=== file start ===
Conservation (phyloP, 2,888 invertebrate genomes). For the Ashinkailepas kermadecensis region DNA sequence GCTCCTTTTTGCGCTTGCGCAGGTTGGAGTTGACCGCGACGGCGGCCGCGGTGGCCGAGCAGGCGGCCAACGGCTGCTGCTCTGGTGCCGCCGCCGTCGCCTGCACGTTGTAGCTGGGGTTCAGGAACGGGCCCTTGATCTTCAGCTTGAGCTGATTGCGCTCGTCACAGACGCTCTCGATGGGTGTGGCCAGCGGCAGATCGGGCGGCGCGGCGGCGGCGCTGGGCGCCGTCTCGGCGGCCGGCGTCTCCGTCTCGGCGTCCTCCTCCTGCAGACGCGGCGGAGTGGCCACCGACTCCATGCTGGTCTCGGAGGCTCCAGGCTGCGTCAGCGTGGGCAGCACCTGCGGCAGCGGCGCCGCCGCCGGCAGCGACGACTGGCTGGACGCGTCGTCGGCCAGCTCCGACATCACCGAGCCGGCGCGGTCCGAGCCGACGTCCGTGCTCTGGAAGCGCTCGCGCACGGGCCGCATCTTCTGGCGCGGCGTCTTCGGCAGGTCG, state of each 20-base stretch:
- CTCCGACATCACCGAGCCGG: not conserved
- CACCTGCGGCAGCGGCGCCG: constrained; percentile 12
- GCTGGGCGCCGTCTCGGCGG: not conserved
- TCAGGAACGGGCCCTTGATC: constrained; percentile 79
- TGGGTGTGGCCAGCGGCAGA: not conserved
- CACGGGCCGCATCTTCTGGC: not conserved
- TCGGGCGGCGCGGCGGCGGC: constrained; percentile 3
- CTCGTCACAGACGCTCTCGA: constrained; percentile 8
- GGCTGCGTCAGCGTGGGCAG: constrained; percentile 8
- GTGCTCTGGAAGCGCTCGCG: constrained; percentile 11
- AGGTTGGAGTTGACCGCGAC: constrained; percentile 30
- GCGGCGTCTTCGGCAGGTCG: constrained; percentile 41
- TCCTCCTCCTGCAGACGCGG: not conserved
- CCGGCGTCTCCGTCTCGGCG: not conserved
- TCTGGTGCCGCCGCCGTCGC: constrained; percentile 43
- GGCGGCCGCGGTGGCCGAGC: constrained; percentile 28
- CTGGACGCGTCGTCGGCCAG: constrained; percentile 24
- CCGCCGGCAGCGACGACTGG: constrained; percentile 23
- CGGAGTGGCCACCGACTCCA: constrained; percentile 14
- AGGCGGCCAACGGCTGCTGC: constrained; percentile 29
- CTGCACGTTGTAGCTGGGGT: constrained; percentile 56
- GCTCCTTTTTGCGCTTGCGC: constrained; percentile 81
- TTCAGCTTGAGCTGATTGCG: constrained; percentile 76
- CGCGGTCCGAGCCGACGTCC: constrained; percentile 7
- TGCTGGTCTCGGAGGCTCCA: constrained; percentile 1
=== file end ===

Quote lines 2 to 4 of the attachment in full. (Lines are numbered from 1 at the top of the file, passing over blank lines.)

- CTCCGACATCACCGAGCCGG: not conserved
- CACCTGCGGCAGCGGCGCCG: constrained; percentile 12
- GCTGGGCGCCGTCTCGGCGG: not conserved